Son carries torch for his father's artistic legacy -- Back from Japan, Paul Horiuchi Jr. wants to write a book

Paul Horiuchi Jr. says people don't pop the inevitable question - "Are you related to the artist?"- as much as they once did.

"My dad's name is disappearing with the old guard," Horiuchi Jr. said.

For those who don't know, the name of Paul Horiuchi, who died in 1999, is linked with what is often called the Northwest School, the group of artists who came of age and maturity in pre- and post-World War II Seattle.

The Horiuchi name might not be as bankable as Graves, Tobey, Tsutakawa, Anderson and a few others, but Horiuchi's paintings and collages are treasured and in demand for their beauty and elegance.

And Paul Horiuchi's life story is a parable of the artist who struggles to overcome impressive odds.

The 67-year-old Horiuchi Jr., a Queen Anne resident of 22 years who just moved to upper Fremont, is concerned that his father's legacy is fading in the town where he staked his claim to fame. The affable son of the artist bristles when he speaks of the Seattle Art Museum.

"What I think is lacking and shameful is that they've never had a retrospective," Horiuchi Jr. said. "They should have a long time ago."

That sentiment is underscored by a recent trip Horiuchi Jr. took with his 90-year-old mother for a major exhibition of Horiuchi's work in Kofu, Japan. The exhibition, "Japanese Sensitivity Preserved in the Pacific Northwest," opened Sept. 28 at the Yamanashi Prefectural Museum of Art and will close later this month.

The show features 75 of the artist's works, ranging from collage on paper to watercolors, oils and mixed media. The exhibition catalog, unavailable in this country, is a stunning, full-color ode to beauty.

Horiuchi's frustration with SAM is not uncommon in local artistic circles: On any given day, the works of the Northwest masters are more available in the corridors of Swedish Hospital or the Museum of Northwest Art in La Conner than in Seattle's premier exhibition space.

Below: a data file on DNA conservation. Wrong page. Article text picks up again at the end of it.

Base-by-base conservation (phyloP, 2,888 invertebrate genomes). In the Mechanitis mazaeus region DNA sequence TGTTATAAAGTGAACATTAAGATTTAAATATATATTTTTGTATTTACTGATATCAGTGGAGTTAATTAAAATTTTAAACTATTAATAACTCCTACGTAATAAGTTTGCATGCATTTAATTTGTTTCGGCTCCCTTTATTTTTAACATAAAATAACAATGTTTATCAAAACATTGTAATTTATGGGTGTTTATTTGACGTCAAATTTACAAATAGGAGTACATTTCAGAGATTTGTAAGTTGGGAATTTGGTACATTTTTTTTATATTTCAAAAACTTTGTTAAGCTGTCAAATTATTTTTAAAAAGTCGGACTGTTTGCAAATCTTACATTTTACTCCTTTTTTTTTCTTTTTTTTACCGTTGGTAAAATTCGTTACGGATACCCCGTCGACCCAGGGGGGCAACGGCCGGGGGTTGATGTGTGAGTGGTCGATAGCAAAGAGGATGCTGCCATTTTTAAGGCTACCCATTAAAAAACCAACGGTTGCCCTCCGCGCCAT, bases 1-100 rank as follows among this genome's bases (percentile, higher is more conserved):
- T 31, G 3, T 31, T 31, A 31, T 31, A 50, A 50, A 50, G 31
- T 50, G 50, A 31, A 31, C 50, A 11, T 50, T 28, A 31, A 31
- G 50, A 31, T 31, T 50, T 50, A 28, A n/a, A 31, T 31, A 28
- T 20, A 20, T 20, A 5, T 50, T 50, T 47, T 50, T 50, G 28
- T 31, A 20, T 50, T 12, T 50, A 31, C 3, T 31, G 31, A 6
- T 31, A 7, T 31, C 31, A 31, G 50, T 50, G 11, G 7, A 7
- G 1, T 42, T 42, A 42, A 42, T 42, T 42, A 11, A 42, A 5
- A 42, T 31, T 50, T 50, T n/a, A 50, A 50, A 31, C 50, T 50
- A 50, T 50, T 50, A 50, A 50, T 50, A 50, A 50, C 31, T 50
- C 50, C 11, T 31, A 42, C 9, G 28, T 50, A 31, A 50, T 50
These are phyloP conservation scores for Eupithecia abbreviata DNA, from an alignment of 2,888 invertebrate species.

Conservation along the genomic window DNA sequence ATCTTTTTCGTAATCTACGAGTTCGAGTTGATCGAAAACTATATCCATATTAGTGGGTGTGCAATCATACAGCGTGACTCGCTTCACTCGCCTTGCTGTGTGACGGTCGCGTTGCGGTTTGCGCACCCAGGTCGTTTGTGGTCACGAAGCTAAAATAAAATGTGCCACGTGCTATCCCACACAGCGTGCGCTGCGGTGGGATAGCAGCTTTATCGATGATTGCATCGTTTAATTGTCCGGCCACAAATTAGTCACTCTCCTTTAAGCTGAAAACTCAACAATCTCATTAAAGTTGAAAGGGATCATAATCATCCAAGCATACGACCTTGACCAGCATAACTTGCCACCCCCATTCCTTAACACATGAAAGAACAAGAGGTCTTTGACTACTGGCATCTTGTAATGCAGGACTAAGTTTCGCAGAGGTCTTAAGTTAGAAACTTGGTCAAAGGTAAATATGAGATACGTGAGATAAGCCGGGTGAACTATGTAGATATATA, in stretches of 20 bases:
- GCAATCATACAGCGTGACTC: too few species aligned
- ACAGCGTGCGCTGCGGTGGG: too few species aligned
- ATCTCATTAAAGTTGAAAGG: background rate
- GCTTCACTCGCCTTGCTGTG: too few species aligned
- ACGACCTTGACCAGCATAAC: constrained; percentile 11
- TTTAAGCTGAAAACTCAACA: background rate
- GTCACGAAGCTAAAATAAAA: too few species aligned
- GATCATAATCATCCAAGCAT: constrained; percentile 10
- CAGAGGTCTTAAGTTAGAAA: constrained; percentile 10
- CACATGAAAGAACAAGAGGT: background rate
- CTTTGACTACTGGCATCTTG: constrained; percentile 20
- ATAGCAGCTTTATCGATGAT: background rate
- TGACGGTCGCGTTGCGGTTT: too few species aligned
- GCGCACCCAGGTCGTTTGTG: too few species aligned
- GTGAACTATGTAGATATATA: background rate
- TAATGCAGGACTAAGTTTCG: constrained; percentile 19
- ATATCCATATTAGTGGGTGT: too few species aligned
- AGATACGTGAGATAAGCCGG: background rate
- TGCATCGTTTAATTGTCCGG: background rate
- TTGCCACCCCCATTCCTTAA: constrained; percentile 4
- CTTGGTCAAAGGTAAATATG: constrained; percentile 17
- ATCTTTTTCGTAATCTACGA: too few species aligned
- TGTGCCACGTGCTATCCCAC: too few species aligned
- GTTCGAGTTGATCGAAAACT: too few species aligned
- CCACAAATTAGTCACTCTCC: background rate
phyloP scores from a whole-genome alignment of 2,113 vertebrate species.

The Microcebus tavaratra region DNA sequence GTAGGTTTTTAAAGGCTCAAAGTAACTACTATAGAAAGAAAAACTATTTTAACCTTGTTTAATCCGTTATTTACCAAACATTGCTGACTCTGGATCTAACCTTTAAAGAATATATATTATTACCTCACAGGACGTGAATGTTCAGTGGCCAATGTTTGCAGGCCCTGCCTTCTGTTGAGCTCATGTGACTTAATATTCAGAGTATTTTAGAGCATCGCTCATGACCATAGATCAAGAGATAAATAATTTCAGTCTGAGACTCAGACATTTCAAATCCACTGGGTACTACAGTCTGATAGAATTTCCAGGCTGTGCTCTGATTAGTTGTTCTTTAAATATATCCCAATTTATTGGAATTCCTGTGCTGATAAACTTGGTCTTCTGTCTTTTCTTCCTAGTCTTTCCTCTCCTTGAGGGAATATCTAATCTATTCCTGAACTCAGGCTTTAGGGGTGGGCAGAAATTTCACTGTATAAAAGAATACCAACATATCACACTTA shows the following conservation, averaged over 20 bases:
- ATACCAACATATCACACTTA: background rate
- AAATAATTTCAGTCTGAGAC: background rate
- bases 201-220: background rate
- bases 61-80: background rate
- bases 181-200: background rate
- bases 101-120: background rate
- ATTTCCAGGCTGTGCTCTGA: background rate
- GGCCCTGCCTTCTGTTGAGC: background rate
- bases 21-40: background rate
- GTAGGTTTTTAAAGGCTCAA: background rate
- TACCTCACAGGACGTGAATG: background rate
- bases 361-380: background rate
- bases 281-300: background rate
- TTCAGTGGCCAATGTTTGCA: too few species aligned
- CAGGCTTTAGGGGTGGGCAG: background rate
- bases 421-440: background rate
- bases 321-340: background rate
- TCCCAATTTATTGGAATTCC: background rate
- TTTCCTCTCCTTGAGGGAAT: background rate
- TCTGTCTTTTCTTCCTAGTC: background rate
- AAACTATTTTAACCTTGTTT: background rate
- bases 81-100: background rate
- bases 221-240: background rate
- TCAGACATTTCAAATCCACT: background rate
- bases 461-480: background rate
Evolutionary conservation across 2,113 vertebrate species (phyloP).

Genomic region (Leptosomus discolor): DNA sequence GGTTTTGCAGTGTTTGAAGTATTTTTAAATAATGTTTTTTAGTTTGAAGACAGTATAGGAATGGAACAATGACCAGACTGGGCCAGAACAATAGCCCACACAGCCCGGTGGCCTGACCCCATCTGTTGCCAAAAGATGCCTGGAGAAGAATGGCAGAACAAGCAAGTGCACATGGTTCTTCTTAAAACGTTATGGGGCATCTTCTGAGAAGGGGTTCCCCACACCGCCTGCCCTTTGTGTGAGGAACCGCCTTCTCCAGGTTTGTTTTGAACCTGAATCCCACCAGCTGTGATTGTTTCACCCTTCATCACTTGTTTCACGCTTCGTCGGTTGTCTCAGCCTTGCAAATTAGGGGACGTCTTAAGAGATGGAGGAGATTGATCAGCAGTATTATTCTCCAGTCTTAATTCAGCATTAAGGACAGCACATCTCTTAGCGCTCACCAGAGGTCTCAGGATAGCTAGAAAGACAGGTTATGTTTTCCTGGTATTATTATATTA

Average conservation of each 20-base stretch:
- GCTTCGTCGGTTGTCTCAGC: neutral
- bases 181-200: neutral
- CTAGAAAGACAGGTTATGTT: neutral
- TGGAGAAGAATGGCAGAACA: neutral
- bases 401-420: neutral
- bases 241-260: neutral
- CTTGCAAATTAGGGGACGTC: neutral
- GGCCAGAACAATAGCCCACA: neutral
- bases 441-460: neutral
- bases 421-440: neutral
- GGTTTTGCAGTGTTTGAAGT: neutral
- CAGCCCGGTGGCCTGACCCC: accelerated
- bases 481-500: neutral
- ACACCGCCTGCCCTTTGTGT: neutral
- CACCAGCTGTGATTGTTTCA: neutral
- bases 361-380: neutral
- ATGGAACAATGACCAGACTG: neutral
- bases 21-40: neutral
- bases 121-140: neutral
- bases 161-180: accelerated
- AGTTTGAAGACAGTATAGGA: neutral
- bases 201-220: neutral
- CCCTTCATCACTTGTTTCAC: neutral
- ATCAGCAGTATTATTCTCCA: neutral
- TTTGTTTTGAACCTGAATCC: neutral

Ironically, one of what Horiuchi Jr. considers his father's less impressive works, the outdoor mosaic mural at the Seattle Center installed for the 1962 World's Fair, is the most familiar touchstone for people who are unaware of the artist's life and work. Most often a backdrop for musical acts, the mural ensures, in its fashion, a measure of immortality for the man his son calls "sensitive and humble."

On the road

Paul Horiuchi was born in 1906 in a Japanese village with a view of Mount Fuji. His father immigrated to the United States right after his birth. His mother joined her husband four years later, leaving Horiuchi and his brother with their grandfather.

The two brothers reunited with their parents in Wyoming, where their father worked for the Union Pacific Railroad. At 14 the future artist found himself in a strange country without being able to speak the language. Things got even stranger when his father died and his mother returned to the old country a year later. The two brothers stayed behind. Horiuchi did railroad work to pay off his father's gambling debts. All the while he was painting, mostly landscapes.

The young Horiuchi may have been humble, but he was not especially retiring.

As Delores Tarzan Ament writes in her book on Northwest artists, "Iridescent Light": "A rock face along the Wyoming railroad line still bears the giant double image of reclining nymphs that he etched with a railroad spike, topping it with Japanese characters that read, 'People of the world, watch my future.'"

Horiuchi would need that sense of destiny for the days ahead.

He met his future wife, Bernadette, described to him in advance as beautiful, "like the Mona Lisa," in Seattle. They married in 1935. The couple moved back to Wyoming where Paul Jr. was born in 1936.

After Pearl Harbor in 1941, people of Japanese ancestry living on the West Coast were put behind barbed wire. The Horiuchis, as inlanders, were exempt. But Japanese were barred from railroad work, and the family lived a hand-to-mouth existence.